A Buyers Guide to Snowboard Jackets

by Fraser
A snowboard jacket is an essential item when snowboarding (especially when riding in freezing conditions like Scotland). Here are some top tips of what to look out for when buying your jacket.

1. Breathability index

Breathability is the most important function of a snowboard jacket because water attacks from the inside as well from the outside and if your snowboard jacket isn’t able to expel that moisture out quickly and efficiently, you’ve had it!

Of course, underneath your snowboard jacket you need to have something at least as breathable – if the moisture can’t get to the jacket, than you won’t be able to use the potential of it. We recommend looking for an index of at least 10k and especially if you sweat a lot or you snowboarding in warmer times – go for 20k+.

2. Waterproof rating

The second most important function of a snowboard jacket is to keep you warm, dry and comfortable all day long when snowboarding. Up in the mountains you are exposed to the elements such as the wind, cold temperatures and snowy conditions so you need protection from all of these.

There’s nothing worse than being wet on a cold winters day on the mountain and therefore your jacket needs to be very waterproof. You need to check the waterproof index of the snowboard jacket you are looking to buy.

The waterproof rating is for the outer shell material and it basically stands for how many millimeters (mm) of water it can withstand for a 24 hour period before leaking. The snowboarding conditions you will likely be faced with is an important factor is looking at which jacket to buy. Now unless you are a weekend snowboarder that spends half the day in the bar, you shouldn’t seriously consider anything with an index below 10k or 10,000mm. Some of the best materials out there like Gore-tex and Event reach about 30k or 30,000mm.

A 20K rating or 20,000mm means that a jacket’s fabric can withstand 20,000mm (almost 66 feet) of rain in 24 hours before its wearer gets wet. So a 5K jacket can take up to 16 feet of rain in 24 hours. Given that the record for the most snow in a day is about 6 feet, both options sound pretty damn waterproof.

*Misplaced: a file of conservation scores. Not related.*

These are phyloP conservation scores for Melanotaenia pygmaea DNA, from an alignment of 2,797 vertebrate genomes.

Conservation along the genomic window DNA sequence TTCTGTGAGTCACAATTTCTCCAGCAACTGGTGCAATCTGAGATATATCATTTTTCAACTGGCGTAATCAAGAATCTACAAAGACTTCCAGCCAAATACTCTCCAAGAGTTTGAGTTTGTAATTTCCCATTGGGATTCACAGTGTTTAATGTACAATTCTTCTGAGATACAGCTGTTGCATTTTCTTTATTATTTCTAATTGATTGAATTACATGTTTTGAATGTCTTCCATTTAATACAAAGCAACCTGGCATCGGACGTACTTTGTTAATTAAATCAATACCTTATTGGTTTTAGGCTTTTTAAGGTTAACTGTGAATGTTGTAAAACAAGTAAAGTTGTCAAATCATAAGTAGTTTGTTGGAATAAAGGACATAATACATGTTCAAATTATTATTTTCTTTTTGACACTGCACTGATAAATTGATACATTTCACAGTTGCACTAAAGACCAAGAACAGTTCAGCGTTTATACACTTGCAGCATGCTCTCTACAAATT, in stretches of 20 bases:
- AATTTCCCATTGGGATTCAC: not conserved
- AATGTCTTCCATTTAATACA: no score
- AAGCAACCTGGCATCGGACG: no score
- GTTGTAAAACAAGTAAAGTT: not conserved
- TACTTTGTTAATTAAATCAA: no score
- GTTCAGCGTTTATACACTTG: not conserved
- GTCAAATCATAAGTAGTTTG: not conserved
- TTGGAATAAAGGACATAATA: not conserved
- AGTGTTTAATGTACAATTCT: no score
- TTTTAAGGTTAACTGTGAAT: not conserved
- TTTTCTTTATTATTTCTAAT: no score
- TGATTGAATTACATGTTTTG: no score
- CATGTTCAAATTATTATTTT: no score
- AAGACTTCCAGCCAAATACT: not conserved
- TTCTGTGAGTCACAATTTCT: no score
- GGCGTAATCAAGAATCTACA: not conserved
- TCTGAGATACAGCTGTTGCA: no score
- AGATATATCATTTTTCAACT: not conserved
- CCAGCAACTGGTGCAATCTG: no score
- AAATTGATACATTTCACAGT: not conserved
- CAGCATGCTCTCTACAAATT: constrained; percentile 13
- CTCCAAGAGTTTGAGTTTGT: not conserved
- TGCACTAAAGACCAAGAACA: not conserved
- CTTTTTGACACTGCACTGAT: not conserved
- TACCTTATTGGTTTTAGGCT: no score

You should also know that a jacket’s waterproof rating is for the fabric, not the entire jacket. A jacket’s fabric might be able to handle several feet of snow, but if the seams aren’t sealed, then snow/water can usually get in. So if you want the best waterproofing for you snowboard jacket, look for a fully seam-sealed jacket (also called fully taped). A 20K waterproof jacket is virtually pointless if the seams aren’t taped.

So a 5K jacket’s fabric can withstand 16 feet of water but manufacturers generally don’t tape all the seams (if at all). These jackets often have a waterproof coating (DWR or Teflon, for example) instead of a waterproof membrane integrated into the fabric (like The North Face’s HyVent). Zippers aren’t waterproofed. If it dumps snow, you probably won’t stay dry very long. The 5K jacket is typically a lifestyle piece or a jacket to wear on sunny days—not one I’d rely on for waterproof protection in the backcountry or on poor weather day on the slopes.

With a 10K snowboarding jacket you can confidently wear it out on a powder day in Utah or Colorado or wear it during a short cloudburst. But it might not hold up to wetter coastal snow or hours in the rain on the Olympic Peninsula. Do take note of its construction for example, are its seams taped? Does it have waterproof zippers? Does it have a membrane construction?

A 20K jacket will keep you dry in nearly any condition. A manufacturer that bothers to make a jacket from 20K-rated fabric with a membrane is probably going to cover every seam and use waterproof zippers and storm flaps. I would feel confident in any coastal snowstorm in a 20K jacket.

For a jacket that is guaranteed waterproof (and breathable), go with Gore-Tex. A jacket with this fabric must meet very specific requirements from Gore-Tex.

Manufacturers such as Bonfire, Burton, Quiksilver and North Face use Gore-Tex is some of their snowboard jackets. We recommend searching online for Gore-Tex snowboard jackets to get the best deal.

3. Wind protection

Snowboard jackets are generally divided in hard shells and soft shells. As the name suggests, hard shells are the ones providing good wind resistance and if you’re looking for a good all-around jacket, you should look for such.